The Quagmire

Hindsight, they say, is the only exact science. The trouble is that we need it now. The news that Obama had fired General McChrystal while keeping the policy that the general was trying to implement sent me scurrying to locate my copy of Barbara Tuchman’s March of Folly: From Troy to Vietnam. Why? Because it reviews the story of the US’s adventure in Vietnam with the benefit of hindsight, and in the process makes plain the futility and stupidity of the enterprise. And I’m thinking that US policy in Afghanistan has all the same hallmarks, and yet we’re locked into the doomed enterprise much as Lyndon Johnson was in the 1960s.

One comparison in particular strikes me. Tuchman points out that the more enfeebled, corrupt and incompetent the regime in South Vietnam became, the more influence it exerted on its superpower patron. Spool forward to Afghanistan and we have the Karzai administration — corrupt, incompetent and feeble — more or less holding the US government to ransom. Karzai stole the presidential election, and yet was endorsed by Obama and Gordon Brown. There are 100,000 NATO troops in Afghanistan fighting what they all recognise as a futile, unwinnable war. A steady stream of bodybags returns to the US and to RAF Brize Norton ever week (1,000 to the US, 300 to the UK) We have a fresh, new administration in Britain which is cheerily engaged in a root-and-branch examination of public spending, and yet there’s not a hint that an adventure that must be costing £100 million a week should be re-assessed. Instead David Cameron goes to Afghanistan, is photographed with Karzai and solemnly restates his administration’s resolute commitment to the whole doomed charade. And back in London almost nobody (except for the columnist Simon Jenkins) seems willing to ask the question that needs to be asked: what the f*** are we doing there?

But it was the same in the 1960s. There were a few voices in Washington who asked awkward questions, but in the main there was no public debate about the wisdom — never mind the ethics or the feasability — of the war in Southeast Asia. And so the killing continued until — eventually — the US bowed to the inevitable and scuttled.

Now Obama has fired a general but kept the war. Worse still, he has appointed a successor to McChrystal who, like General Westmoreland in Vietnam, is going to prolong the US commitment indefinitely. Andrew Sullivan has a wonderful column this week about the implications of appointing General Petraeus, “the real Pope of counter-insurgency”, to lead the war in Afghanistan. Here’s a sample:

Obama’s gamble on somehow turning the vast expanse of that ungovernable “nation” into a stable polity dedicated to fighting Jihadist terror is now as big as Bush’s in Iraq – and as quixotic. It is also, in my view, as irrational a deployment of resources and young lives that America cannot afford and that cannot succeed. It really is Vietnam – along with the crazier and crazier rationales for continuing it. But it is now re-starting in earnest ten years in, dwarfing Vietnam in scope and longevity.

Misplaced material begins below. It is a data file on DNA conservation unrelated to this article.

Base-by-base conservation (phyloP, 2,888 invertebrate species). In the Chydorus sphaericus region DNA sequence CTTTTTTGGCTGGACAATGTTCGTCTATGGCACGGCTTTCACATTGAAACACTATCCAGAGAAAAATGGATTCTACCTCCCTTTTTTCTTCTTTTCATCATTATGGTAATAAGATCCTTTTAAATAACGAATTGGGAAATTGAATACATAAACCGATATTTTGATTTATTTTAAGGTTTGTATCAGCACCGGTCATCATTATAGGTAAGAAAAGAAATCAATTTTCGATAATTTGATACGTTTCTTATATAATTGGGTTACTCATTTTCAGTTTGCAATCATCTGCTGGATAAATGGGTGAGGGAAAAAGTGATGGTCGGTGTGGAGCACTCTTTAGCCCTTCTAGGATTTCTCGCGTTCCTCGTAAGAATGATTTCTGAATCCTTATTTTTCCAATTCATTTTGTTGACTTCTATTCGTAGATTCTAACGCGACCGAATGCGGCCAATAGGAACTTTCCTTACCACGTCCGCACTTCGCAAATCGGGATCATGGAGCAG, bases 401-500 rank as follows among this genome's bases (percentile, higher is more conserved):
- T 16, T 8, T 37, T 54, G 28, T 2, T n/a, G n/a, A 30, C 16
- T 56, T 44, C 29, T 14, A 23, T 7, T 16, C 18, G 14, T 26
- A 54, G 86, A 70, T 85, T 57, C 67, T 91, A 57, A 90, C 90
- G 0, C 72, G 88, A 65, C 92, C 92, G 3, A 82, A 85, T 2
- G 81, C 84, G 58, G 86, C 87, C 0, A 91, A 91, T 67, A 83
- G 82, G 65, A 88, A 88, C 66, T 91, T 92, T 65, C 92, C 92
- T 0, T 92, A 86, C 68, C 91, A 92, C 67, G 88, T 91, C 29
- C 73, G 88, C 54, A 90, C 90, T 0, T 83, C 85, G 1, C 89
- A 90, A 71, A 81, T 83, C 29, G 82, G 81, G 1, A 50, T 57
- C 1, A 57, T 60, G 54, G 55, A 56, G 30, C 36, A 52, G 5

One suspects there is simply no stopping this war machine, just as there is no stopping the entitlement and spending machine. Perhaps McChrystal would have tried to wind things up by next year – but his frustration was clearly fueled by the growing recognition that he could not do so unless he surrendered much of the country to the Taliban again. So now we have the real kool-aid drinker, Petraeus, who will refuse to concede the impossibility of success in Afghanistan just as he still retains the absurd notion that the surge in Iraq somehow worked in reconciling the sectarian divides that still prevent Iraq from having a working government. I find this doubling down in Afghanistan as Iraq itself threatens to spiral out of control the kind of reasoning that only Washington can approve of.

This much we also know: Obama will run for re-election with far more troops in Afghanistan than Bush ever had – and a war and occupation stretching for ever into the future, with no realistic chance of success. Make no mistake: this is an imperialism of self-defense, a commitment to civilize even the least tractable culture on earth because Americans are too afraid of the consequences of withdrawal. And its deepest irony is that continuing this struggle will actually increase and multiply the terror threats we face – as it becomes once again a recruitment tool for Jihadists the world over.

This is a war based on fear, premised on a contradiction, and doomed to carry on against reason and resources for the rest of our lives.

All of which seems to me to be spot on. We don’t need to wait for hindsight to realise the absurdity of what we’ve got ourselves into. The Americans will have to answer for themselves. But the UK is — theoretically — still a sovereign state: so why isn’t there a serious debate about it here? Now.